Candidates need to help sew the fabric


Well, the political landscape is becoming very active.

Florida Gov. Ron DeSantis was in town Saturday getting a Wallyburger at the Fort Diner.

A bunch of people gathered around the iconic tiny restaurant located just off the riverfront in downtown.

DeSantis was in town as part of a heavy, but nonchalant, barnstorm of southeast Iowa. Rumor had it that the Republican was in town as a favor to Iowa Sen. Jeff Reichman, after Reichman threw his political weight behind the Florida governor.

Riechman pulled his support of former President and 2024 GOP frontrunner Donald Trump after Trump made some disparaging comments about Iowa Gov. Kim Reynolds. Trump said if wasn’t for him, Reynolds wouldn’t be Iowa’s governor. His claim isn’t without merit as Reynolds was in a tight fight for election after being appointed by former Iowa Gov. Terry Branstad.

DeSantis gained national attention for his handling of Florida’s recovery from hurricane Sandy, and most recently Idalia.

Trump has been flying in and out of Iowa for the past six months, planning to skip all the regular party debates and instead letting his ego dictate the campaign. And being pretty effective at it.

I had a chance to stop and chat with some of the campaign officials after DeSantis made a stop at Catfish Bend Casino Saturday night. The staff stopped at the Broadway in West Burlington for a tenderloin and a beer.  I was there with some family.

I told the group that Facebook’s algorithms were starting to be the bane of my existence and they needed to take a harder look at AI, but I’ve been there and done that.

Then I went off on a tangent about how there is a large swath of Democrats who could be motivated to move slightly to the right, if the right candidate hopped along. A couple things needed to happen for that to take place. No. 1, the top concern was that our next leader not have for his or her top priority, the creation of a legacy. The legacy will come from great leadership. I said I could vote for a conservative if that person brought the right credentials, had some running experience and whose concern was to bring this country together. They need a special insight into the electorate that can help heal a divide. Stop creating more emotional instability in the country and provide stability, have a tremendous sense of pride in the people and ancestors who built this country, had an effective sense of humor, and most importantly relished our role on the world’s stage – not just flaunting our record of success over the past 250 years.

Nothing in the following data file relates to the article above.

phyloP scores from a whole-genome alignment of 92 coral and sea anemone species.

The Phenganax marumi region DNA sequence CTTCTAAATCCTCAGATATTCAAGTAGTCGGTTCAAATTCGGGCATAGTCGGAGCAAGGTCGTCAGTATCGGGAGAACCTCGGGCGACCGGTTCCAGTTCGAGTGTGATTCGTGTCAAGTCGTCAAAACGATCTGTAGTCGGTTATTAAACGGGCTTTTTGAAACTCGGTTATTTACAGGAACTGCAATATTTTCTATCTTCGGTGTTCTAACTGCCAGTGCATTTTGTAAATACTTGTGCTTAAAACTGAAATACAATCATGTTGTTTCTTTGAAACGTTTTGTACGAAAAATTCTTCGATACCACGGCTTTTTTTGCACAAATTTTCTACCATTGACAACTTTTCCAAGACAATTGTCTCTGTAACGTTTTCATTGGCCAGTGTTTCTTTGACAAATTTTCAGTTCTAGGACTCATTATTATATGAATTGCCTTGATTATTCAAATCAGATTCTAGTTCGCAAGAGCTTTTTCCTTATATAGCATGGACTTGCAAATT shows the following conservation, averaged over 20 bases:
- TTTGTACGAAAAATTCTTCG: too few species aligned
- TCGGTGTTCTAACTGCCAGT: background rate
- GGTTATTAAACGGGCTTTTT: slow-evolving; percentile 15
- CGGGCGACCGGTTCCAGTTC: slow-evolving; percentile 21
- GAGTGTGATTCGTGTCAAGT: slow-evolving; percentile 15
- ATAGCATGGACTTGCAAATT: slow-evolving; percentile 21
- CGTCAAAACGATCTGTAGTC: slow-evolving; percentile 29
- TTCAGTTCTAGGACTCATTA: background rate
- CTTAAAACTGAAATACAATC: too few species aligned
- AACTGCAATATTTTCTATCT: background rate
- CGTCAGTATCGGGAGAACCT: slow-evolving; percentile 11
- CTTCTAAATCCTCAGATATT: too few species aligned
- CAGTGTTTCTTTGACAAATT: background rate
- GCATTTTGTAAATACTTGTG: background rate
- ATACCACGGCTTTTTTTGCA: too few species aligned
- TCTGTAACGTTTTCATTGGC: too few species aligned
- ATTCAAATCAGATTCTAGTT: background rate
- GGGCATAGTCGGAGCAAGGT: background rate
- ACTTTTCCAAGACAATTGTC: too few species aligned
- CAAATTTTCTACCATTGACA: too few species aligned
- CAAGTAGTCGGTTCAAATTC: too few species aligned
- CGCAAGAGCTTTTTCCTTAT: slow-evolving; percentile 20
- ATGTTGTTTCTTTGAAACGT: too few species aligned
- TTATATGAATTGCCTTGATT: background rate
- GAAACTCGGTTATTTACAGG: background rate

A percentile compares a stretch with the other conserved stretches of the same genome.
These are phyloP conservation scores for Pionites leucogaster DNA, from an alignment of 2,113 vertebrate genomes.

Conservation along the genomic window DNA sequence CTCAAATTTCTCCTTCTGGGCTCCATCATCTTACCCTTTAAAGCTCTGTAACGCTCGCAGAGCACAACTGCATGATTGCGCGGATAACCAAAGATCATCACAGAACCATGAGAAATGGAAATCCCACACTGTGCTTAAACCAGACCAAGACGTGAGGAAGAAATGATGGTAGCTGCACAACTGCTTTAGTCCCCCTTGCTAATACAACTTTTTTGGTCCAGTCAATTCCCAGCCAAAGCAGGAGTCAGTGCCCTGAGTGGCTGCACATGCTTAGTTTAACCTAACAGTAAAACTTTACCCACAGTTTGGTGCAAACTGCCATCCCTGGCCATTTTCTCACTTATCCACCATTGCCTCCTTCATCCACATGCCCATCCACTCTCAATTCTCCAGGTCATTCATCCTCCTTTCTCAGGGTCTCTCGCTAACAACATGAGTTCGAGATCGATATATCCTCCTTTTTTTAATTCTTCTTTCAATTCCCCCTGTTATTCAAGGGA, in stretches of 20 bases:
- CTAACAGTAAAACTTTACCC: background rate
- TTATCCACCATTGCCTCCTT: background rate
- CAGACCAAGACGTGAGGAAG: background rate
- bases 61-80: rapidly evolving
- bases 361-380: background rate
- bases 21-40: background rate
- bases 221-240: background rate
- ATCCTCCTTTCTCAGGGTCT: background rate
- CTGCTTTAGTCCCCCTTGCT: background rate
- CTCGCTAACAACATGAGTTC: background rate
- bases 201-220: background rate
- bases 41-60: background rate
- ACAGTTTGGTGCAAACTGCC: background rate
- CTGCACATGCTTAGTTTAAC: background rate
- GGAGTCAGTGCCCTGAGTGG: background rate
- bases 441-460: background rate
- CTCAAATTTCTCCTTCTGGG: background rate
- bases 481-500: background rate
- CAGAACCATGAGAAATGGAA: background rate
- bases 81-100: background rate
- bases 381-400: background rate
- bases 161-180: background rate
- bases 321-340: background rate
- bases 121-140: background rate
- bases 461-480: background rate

So bring on the debates and the stops at sandwich shops to shake hands in casual attire before the campaign itself whittles down the field and the attire gets more and more buttoned down.

The campaign has also ratcheted up on the local scene. Fort Madison Mayor Matt Mohrfeld will take on Rodney Hoskins and Jerry Reuther. Hoskins is becoming a perennial candidate and we can see him around town getting in congratulations lines at football games and showing up at City Council meetings.

The thing is this. We don’t seem him much elsewhere. We don’t see Jerry Hamelton around city circles either. As a matter of fact, I’ve seen more about his travels in Prague than I have about his travels around Fort Madison. My point is this, Hamelton and Hoskins and Reuther can all put their names on ballots. But Fort Madison is in a growth mode and we need people to keep up with that growth.

Rusty Andrews can be found at almost any worthy city event usually working the event from the ground up. Councilwoman Donna Amandus has moved mountains to get dog parks and pickleball courts built. New councilman Dustin Yager helped get the Mexican Fiesta off the ground this year, Councilman Kevin Rink is a mainstay of this community and can be seen volunteering time for the Moose, or the Knights of Columbus. Those types of volunteer efforts that help keep this community moving forward are critical foundations to any political ambitions.

Yes, almost anyone can put their name on a ballot by the rules of Iowa and the federal government. But that doesn’t guarantee an even footing in campaigning. These folks need to remember that there’s more to running for office than campaigning. There’s a thing called serving. Hamelton has been on a few boards and commissions, but he’s not very visible. Hoskins is incredibly visible – physically, basically, and regularly, but his foundation is soft. When I asked several people who Jerry Reuther was, many of them, including me, had no clue who he was. Not a great place to jump off on a campaign. But that does not mean any of them aren’t solid candidates.

What I’m saying is that you can just campaign, and you can win with a good campaign, but if you’re not part of the fabric of the community – and that means doing some of the sewing – your shouting at the rain has less potency.

I’ve always wanted to run for office, but this great job I have gives me the chance to chronicle it. That is a critical part of the fabric of Fort Madison, and I do help sew that fabric. The important thing is someone needs to chronicle it and someone needs to help create the dialogue around it.

We will certainly take on that role again this year, But that’s Beside the Point.

Chuck Vandenberg is editor and co-owner of Pen City Current and can be reached at

Beside the Point, opinion, sunday, editorial, chuck vandenberg, candidates, national, state, local, Pen City Current,


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